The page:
This is sort of where I saw “The Last Jedi” heading. Answering some questions but leaving others open. Raising the stakes for the characters. Forcing them into more consequential decisions that reveal more about their inner selves. This is what “The Empire Strikes Back” did for the original “Star Wars.” Luke learns about the darkness inside him, further deepening his inner turmoil. Leia and Han learn about their feelings towards each other, but that also raises complications: Han is taken by the bounty hunter, Boba Fett, and they know that their relationship could strain their friendship with Luke. Even Darth Vader, who was seen as a simple evil villain in the first film, now faces an internal test: can he convert his son to evil, against his better judgment, revealing that even he has inner struggle?

“The Last Jedi” fails in deepening the conflict within the characters. They face no great internal struggle and the audience has no mystery leading into the final chapter of this trilogy. We know Rey’s history. We know Kylo’s history. Luke is gone. Poe is uninteresting. Finn is uninteresting. It’s just a simple good versus evil story. The middle chapter of a saga should have viewers on the edge of their seats, anxious to see how the mysteries and questions posed by the previous entries will unravel. Instead, we feel nothing about the final chapter.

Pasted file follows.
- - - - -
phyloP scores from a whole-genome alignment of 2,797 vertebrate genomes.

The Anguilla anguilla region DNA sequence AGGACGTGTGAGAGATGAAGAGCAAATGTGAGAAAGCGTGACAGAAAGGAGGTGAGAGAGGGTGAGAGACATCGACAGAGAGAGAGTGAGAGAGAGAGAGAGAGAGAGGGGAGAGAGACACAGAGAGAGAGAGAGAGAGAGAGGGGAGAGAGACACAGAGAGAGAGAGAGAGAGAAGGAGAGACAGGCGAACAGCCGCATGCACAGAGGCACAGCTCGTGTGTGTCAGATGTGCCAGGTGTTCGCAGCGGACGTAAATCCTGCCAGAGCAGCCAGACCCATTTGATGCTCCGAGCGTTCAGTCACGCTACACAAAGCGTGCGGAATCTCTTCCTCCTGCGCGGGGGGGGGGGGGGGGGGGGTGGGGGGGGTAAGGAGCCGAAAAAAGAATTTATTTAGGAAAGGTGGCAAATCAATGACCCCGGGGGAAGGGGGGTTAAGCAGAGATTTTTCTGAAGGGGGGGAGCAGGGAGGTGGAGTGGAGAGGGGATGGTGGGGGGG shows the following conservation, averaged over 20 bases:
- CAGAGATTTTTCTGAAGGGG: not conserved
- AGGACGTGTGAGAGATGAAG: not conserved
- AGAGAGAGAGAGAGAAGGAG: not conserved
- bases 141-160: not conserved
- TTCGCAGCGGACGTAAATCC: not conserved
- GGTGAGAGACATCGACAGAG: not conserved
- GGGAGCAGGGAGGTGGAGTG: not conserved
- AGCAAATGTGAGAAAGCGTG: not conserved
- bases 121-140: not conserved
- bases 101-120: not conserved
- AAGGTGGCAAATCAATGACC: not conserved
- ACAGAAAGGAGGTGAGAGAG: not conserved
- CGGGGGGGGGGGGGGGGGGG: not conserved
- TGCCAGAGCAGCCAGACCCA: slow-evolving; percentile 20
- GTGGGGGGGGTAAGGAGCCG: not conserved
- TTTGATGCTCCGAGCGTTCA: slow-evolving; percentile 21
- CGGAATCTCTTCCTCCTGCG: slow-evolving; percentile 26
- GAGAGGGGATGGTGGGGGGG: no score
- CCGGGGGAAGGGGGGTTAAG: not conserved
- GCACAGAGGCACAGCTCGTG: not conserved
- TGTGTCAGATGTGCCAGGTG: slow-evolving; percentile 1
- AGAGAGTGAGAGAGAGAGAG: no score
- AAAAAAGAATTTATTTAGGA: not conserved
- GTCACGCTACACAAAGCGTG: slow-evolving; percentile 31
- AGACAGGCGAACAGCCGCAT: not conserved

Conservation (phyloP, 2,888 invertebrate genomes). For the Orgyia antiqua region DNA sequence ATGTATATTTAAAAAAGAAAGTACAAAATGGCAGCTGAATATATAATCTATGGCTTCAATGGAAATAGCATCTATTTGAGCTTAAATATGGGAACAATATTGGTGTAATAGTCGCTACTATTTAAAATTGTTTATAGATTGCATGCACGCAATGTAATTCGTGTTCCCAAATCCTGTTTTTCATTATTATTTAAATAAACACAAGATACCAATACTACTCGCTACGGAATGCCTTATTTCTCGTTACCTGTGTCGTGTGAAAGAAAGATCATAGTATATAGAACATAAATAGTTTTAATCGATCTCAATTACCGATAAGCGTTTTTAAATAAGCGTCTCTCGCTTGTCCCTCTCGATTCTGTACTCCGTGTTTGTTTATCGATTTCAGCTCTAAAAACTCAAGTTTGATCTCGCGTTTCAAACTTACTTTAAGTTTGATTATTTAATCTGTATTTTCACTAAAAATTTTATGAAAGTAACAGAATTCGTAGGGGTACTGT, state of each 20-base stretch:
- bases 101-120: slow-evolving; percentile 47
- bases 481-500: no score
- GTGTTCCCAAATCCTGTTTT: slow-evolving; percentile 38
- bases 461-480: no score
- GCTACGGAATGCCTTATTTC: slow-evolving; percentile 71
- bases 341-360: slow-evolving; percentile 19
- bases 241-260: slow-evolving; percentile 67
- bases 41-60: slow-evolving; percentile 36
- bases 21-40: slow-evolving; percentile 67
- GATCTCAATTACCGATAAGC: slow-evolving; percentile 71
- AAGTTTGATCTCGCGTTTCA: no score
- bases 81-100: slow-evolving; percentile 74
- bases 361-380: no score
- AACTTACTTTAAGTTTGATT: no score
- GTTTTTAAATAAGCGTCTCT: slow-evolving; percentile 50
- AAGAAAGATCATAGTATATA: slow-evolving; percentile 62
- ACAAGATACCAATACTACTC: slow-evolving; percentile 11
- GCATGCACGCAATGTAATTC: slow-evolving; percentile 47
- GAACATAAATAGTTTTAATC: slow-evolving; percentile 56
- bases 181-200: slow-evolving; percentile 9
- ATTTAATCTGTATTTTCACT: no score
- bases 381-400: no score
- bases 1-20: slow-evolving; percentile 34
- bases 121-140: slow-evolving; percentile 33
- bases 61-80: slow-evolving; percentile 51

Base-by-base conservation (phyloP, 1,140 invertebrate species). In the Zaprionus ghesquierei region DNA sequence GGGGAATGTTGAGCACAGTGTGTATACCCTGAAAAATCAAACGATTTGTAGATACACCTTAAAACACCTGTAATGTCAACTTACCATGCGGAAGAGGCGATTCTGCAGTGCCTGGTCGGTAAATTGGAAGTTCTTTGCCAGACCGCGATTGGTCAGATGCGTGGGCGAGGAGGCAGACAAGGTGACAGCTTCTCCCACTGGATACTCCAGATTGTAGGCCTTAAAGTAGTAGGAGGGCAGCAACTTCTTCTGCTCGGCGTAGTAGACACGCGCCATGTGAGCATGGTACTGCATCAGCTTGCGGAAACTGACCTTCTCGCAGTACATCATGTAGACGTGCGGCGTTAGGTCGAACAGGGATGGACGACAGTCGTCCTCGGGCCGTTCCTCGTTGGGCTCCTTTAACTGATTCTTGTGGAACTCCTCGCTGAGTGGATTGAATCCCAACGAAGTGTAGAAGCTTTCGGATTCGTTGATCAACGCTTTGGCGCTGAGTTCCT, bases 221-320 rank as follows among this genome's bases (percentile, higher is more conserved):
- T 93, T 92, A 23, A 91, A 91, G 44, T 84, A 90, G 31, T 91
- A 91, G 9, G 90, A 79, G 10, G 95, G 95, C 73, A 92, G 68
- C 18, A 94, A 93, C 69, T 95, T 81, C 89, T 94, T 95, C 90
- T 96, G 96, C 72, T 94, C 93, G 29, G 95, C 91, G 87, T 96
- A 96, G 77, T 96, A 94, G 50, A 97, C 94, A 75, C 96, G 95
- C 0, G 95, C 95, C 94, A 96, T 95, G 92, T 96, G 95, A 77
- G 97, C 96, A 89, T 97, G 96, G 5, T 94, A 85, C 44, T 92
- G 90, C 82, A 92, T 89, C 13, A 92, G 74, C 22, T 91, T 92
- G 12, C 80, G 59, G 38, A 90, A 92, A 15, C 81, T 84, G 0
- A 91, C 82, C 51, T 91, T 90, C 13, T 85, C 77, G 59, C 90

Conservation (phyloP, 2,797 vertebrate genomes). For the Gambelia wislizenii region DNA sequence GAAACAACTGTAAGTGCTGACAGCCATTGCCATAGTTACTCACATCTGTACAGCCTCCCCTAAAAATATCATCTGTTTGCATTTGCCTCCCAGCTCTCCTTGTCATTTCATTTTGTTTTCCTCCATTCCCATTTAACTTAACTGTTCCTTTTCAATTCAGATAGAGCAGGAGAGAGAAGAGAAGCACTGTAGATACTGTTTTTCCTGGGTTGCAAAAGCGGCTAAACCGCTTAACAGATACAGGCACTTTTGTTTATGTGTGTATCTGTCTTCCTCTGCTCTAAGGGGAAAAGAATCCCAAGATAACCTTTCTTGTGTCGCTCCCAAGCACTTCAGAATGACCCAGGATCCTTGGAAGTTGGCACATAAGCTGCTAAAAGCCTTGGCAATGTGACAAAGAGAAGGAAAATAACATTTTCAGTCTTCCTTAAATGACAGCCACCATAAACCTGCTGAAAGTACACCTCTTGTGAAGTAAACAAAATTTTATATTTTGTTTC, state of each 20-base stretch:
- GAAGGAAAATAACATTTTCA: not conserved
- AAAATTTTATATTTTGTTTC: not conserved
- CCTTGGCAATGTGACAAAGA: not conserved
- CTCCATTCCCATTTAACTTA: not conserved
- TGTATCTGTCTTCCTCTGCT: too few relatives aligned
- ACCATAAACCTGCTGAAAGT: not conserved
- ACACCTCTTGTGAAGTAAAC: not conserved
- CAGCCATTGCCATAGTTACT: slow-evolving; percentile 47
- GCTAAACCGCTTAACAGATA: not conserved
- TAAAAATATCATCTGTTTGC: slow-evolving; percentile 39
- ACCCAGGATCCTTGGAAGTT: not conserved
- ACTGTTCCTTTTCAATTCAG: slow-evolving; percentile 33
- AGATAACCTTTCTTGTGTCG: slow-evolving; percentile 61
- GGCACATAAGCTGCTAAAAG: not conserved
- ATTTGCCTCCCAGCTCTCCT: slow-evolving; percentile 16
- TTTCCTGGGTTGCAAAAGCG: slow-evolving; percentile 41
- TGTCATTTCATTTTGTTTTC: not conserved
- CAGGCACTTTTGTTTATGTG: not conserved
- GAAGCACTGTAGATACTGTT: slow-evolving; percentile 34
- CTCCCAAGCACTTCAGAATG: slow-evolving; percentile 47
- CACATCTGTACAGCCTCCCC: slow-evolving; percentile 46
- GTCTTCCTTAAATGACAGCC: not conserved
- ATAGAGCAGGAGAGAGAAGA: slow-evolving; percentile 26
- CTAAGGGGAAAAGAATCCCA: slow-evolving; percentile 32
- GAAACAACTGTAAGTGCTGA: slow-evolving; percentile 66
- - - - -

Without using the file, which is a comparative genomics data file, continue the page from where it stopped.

For a franchise that seemed to be getting back on its feet, “The Last Jedi” is a step backwards in a way. While thrilling and emotional at times, it lacks clear progression and delves into monotony. With JJ Abrams returning to helm the final installment, perhaps a bit of that old “Star Wars” magic he captured with “Force Awakens” will return.